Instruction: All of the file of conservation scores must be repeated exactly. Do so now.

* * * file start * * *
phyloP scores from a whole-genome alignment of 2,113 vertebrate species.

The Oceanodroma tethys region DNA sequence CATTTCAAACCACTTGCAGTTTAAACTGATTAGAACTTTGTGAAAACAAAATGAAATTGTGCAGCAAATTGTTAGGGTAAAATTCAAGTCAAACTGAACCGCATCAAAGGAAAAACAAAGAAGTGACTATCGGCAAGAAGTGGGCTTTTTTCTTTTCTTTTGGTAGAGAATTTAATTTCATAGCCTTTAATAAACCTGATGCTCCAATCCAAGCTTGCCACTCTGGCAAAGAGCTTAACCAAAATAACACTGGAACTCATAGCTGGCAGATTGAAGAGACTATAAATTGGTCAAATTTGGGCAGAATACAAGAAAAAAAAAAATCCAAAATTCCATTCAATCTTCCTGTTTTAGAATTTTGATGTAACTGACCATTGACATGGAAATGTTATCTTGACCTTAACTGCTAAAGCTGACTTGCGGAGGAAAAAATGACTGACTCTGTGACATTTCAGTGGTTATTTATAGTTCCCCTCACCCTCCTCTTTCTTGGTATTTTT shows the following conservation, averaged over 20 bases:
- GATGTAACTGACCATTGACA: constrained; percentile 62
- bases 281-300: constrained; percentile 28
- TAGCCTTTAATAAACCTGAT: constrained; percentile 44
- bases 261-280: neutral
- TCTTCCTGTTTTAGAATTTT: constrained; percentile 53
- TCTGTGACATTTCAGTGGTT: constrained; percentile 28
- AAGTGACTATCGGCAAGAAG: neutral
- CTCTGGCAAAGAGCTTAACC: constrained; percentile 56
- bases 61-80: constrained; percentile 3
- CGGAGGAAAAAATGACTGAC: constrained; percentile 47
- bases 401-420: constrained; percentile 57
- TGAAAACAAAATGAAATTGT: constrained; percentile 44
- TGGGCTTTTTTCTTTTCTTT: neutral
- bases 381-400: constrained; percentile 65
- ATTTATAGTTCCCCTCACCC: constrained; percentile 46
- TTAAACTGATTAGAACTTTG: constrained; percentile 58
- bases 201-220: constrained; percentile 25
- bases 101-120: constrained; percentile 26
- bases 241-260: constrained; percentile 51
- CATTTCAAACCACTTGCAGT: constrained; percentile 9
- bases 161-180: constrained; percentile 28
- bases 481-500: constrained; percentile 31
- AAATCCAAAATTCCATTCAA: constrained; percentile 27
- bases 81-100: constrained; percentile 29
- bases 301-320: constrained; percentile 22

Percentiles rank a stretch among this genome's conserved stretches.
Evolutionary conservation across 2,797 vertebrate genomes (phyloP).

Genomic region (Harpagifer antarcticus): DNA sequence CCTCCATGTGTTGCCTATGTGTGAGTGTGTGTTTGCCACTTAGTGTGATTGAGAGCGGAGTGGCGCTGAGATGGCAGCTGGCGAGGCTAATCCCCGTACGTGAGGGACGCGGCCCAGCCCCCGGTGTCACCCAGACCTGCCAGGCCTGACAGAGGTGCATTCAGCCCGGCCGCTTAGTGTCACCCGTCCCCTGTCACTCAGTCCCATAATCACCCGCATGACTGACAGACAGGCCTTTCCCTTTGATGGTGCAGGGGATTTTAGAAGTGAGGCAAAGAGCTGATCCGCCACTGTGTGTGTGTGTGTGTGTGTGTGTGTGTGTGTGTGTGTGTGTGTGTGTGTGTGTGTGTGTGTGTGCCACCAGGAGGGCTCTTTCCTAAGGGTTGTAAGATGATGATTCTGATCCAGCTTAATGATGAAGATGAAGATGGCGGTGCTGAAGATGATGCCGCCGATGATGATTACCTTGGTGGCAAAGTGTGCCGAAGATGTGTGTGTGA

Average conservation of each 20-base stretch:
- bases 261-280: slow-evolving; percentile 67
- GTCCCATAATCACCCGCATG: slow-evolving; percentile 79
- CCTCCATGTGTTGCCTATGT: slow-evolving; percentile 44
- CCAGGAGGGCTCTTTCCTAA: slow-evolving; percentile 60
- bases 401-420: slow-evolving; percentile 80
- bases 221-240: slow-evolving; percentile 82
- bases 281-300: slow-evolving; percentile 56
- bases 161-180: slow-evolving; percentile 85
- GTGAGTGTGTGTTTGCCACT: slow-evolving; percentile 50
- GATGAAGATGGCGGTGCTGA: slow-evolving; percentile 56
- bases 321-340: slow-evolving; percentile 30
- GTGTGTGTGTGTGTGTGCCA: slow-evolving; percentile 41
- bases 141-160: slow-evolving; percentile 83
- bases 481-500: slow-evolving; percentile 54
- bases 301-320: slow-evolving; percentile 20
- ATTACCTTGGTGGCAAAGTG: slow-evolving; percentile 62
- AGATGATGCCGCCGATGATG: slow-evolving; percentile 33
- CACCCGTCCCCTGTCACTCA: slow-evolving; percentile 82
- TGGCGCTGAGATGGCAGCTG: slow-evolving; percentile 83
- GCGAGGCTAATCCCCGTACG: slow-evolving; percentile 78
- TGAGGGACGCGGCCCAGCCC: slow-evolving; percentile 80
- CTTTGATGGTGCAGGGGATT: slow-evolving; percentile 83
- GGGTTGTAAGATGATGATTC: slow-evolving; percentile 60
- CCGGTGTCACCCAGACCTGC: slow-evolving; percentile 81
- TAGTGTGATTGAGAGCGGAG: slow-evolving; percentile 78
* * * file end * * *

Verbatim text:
phyloP scores from a whole-genome alignment of 2,113 vertebrate species.

The Oceanodroma tethys region DNA sequence CATTTCAAACCACTTGCAGTTTAAACTGATTAGAACTTTGTGAAAACAAAATGAAATTGTGCAGCAAATTGTTAGGGTAAAATTCAAGTCAAACTGAACCGCATCAAAGGAAAAACAAAGAAGTGACTATCGGCAAGAAGTGGGCTTTTTTCTTTTCTTTTGGTAGAGAATTTAATTTCATAGCCTTTAATAAACCTGATGCTCCAATCCAAGCTTGCCACTCTGGCAAAGAGCTTAACCAAAATAACACTGGAACTCATAGCTGGCAGATTGAAGAGACTATAAATTGGTCAAATTTGGGCAGAATACAAGAAAAAAAAAAATCCAAAATTCCATTCAATCTTCCTGTTTTAGAATTTTGATGTAACTGACCATTGACATGGAAATGTTATCTTGACCTTAACTGCTAAAGCTGACTTGCGGAGGAAAAAATGACTGACTCTGTGACATTTCAGTGGTTATTTATAGTTCCCCTCACCCTCCTCTTTCTTGGTATTTTT shows the following conservation, averaged over 20 bases:
- GATGTAACTGACCATTGACA: constrained; percentile 62
- bases 281-300: constrained; percentile 28
- TAGCCTTTAATAAACCTGAT: constrained; percentile 44
- bases 261-280: neutral
- TCTTCCTGTTTTAGAATTTT: constrained; percentile 53
- TCTGTGACATTTCAGTGGTT: constrained; percentile 28
- AAGTGACTATCGGCAAGAAG: neutral
- CTCTGGCAAAGAGCTTAACC: constrained; percentile 56
- bases 61-80: constrained; percentile 3
- CGGAGGAAAAAATGACTGAC: constrained; percentile 47
- bases 401-420: constrained; percentile 57
- TGAAAACAAAATGAAATTGT: constrained; percentile 44
- TGGGCTTTTTTCTTTTCTTT: neutral
- bases 381-400: constrained; percentile 65
- ATTTATAGTTCCCCTCACCC: constrained; percentile 46
- TTAAACTGATTAGAACTTTG: constrained; percentile 58
- bases 201-220: constrained; percentile 25
- bases 101-120: constrained; percentile 26
- bases 241-260: constrained; percentile 51
- CATTTCAAACCACTTGCAGT: constrained; percentile 9
- bases 161-180: constrained; percentile 28
- bases 481-500: constrained; percentile 31
- AAATCCAAAATTCCATTCAA: constrained; percentile 27
- bases 81-100: constrained; percentile 29
- bases 301-320: constrained; percentile 22

Percentiles rank a stretch among this genome's conserved stretches.
Evolutionary conservation across 2,797 vertebrate genomes (phyloP).

Genomic region (Harpagifer antarcticus): DNA sequence CCTCCATGTGTTGCCTATGTGTGAGTGTGTGTTTGCCACTTAGTGTGATTGAGAGCGGAGTGGCGCTGAGATGGCAGCTGGCGAGGCTAATCCCCGTACGTGAGGGACGCGGCCCAGCCCCCGGTGTCACCCAGACCTGCCAGGCCTGACAGAGGTGCATTCAGCCCGGCCGCTTAGTGTCACCCGTCCCCTGTCACTCAGTCCCATAATCACCCGCATGACTGACAGACAGGCCTTTCCCTTTGATGGTGCAGGGGATTTTAGAAGTGAGGCAAAGAGCTGATCCGCCACTGTGTGTGTGTGTGTGTGTGTGTGTGTGTGTGTGTGTGTGTGTGTGTGTGTGTGTGTGTGTGTGTGCCACCAGGAGGGCTCTTTCCTAAGGGTTGTAAGATGATGATTCTGATCCAGCTTAATGATGAAGATGAAGATGGCGGTGCTGAAGATGATGCCGCCGATGATGATTACCTTGGTGGCAAAGTGTGCCGAAGATGTGTGTGTGA

Average conservation of each 20-base stretch:
- bases 261-280: slow-evolving; percentile 67
- GTCCCATAATCACCCGCATG: slow-evolving; percentile 79
- CCTCCATGTGTTGCCTATGT: slow-evolving; percentile 44
- CCAGGAGGGCTCTTTCCTAA: slow-evolving; percentile 60
- bases 401-420: slow-evolving; percentile 80
- bases 221-240: slow-evolving; percentile 82
- bases 281-300: slow-evolving; percentile 56
- bases 161-180: slow-evolving; percentile 85
- GTGAGTGTGTGTTTGCCACT: slow-evolving; percentile 50
- GATGAAGATGGCGGTGCTGA: slow-evolving; percentile 56
- bases 321-340: slow-evolving; percentile 30
- GTGTGTGTGTGTGTGTGCCA: slow-evolving; percentile 41
- bases 141-160: slow-evolving; percentile 83
- bases 481-500: slow-evolving; percentile 54
- bases 301-320: slow-evolving; percentile 20
- ATTACCTTGGTGGCAAAGTG: slow-evolving; percentile 62
- AGATGATGCCGCCGATGATG: slow-evolving; percentile 33
- CACCCGTCCCCTGTCACTCA: slow-evolving; percentile 82
- TGGCGCTGAGATGGCAGCTG: slow-evolving; percentile 83
- GCGAGGCTAATCCCCGTACG: slow-evolving; percentile 78
- TGAGGGACGCGGCCCAGCCC: slow-evolving; percentile 80
- CTTTGATGGTGCAGGGGATT: slow-evolving; percentile 83
- GGGTTGTAAGATGATGATTC: slow-evolving; percentile 60
- CCGGTGTCACCCAGACCTGC: slow-evolving; percentile 81
- TAGTGTGATTGAGAGCGGAG: slow-evolving; percentile 78